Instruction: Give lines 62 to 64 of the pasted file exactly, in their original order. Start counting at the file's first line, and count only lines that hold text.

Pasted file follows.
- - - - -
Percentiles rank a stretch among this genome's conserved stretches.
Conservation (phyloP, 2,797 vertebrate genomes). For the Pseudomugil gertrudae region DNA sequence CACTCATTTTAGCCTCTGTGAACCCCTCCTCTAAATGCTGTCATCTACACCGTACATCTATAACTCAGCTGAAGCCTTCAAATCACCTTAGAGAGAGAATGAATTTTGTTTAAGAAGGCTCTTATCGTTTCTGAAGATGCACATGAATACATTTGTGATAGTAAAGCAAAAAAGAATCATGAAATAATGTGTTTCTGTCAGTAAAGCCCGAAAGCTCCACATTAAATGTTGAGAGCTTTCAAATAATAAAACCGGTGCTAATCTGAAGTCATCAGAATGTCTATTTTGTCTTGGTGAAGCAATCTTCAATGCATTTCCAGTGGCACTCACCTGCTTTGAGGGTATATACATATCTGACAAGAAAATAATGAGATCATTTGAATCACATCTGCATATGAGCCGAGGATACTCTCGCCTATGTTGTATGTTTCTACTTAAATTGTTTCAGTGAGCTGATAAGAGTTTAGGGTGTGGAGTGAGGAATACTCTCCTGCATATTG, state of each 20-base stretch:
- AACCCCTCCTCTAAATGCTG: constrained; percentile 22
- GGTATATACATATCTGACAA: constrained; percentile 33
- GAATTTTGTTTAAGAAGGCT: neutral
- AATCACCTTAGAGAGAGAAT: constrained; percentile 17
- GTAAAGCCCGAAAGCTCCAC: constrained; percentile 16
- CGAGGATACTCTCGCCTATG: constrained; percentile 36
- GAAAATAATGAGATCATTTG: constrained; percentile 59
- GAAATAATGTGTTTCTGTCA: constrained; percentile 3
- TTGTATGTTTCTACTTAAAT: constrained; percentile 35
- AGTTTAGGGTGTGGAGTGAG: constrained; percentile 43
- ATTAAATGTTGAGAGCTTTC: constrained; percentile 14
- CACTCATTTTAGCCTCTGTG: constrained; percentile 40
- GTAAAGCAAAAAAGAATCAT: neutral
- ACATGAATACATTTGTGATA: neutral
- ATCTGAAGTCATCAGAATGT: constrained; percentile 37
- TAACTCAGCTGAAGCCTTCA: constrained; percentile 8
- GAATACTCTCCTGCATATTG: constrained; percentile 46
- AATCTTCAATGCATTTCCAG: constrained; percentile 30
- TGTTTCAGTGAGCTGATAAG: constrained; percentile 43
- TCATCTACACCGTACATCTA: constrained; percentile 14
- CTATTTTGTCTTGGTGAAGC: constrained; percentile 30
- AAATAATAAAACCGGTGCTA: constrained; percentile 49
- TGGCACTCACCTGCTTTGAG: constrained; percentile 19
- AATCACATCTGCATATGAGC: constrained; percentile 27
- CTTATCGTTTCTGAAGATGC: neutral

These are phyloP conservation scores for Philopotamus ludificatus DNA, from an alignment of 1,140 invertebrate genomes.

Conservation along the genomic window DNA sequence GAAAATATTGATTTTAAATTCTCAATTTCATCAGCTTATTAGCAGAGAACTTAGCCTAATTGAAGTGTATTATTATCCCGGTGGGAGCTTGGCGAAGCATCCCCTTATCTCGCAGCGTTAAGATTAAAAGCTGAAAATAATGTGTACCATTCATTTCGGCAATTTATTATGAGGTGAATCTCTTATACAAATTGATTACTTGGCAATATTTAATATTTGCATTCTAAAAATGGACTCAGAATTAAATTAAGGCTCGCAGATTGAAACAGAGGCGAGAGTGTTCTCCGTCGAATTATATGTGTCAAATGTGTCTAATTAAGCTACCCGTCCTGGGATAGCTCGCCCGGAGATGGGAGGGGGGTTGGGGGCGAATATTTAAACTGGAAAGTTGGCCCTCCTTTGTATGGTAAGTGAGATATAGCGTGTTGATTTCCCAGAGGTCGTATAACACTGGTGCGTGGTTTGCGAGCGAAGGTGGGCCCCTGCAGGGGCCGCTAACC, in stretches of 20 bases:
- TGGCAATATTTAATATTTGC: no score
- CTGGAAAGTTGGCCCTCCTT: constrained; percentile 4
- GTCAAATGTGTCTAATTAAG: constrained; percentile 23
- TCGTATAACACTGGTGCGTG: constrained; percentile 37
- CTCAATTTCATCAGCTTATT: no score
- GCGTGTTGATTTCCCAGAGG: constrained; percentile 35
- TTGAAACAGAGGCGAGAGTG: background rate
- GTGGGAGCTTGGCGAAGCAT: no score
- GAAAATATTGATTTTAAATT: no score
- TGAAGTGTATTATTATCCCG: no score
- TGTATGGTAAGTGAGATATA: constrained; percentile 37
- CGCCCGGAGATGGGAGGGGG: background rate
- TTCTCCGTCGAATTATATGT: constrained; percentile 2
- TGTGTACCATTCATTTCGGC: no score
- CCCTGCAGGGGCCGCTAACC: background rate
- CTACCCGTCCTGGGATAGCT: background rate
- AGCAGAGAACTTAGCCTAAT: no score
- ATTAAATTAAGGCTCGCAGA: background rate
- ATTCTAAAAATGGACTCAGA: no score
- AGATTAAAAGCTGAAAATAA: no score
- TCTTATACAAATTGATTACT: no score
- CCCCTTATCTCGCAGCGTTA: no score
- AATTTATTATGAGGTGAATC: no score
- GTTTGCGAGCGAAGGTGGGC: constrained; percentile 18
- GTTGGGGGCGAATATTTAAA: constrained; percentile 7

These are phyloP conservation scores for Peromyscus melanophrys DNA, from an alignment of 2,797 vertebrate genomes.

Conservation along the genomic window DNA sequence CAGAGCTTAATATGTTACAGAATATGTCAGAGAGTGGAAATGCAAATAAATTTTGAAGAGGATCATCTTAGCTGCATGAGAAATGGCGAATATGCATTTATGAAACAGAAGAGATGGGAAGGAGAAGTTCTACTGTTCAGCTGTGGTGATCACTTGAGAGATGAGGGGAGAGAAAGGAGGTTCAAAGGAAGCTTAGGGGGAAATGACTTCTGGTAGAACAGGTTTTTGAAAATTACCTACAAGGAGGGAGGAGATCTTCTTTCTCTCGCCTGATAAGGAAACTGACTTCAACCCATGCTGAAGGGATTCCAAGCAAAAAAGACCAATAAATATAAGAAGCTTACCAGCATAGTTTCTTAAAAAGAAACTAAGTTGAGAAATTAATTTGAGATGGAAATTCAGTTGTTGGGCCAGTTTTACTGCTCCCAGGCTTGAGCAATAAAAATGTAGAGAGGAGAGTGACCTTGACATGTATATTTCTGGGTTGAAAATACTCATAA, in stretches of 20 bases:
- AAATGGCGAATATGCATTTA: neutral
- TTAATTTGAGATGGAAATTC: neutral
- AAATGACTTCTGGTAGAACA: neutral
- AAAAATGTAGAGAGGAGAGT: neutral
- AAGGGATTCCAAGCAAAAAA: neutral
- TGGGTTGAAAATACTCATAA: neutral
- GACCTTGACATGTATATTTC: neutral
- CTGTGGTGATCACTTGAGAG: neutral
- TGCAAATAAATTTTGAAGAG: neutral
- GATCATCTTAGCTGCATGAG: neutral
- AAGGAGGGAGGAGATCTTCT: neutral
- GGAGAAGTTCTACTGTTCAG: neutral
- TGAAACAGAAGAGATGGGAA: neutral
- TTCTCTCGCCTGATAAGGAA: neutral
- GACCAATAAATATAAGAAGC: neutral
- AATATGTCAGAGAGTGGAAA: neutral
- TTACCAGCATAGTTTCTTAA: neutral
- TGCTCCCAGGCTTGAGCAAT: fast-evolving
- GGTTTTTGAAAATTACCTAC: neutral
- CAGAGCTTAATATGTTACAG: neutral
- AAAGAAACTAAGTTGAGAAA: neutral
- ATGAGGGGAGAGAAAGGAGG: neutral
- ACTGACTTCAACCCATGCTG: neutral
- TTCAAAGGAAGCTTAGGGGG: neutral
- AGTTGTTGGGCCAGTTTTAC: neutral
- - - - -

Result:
- TGGGTTGAAAATACTCATAA: neutral
- GACCTTGACATGTATATTTC: neutral
- CTGTGGTGATCACTTGAGAG: neutral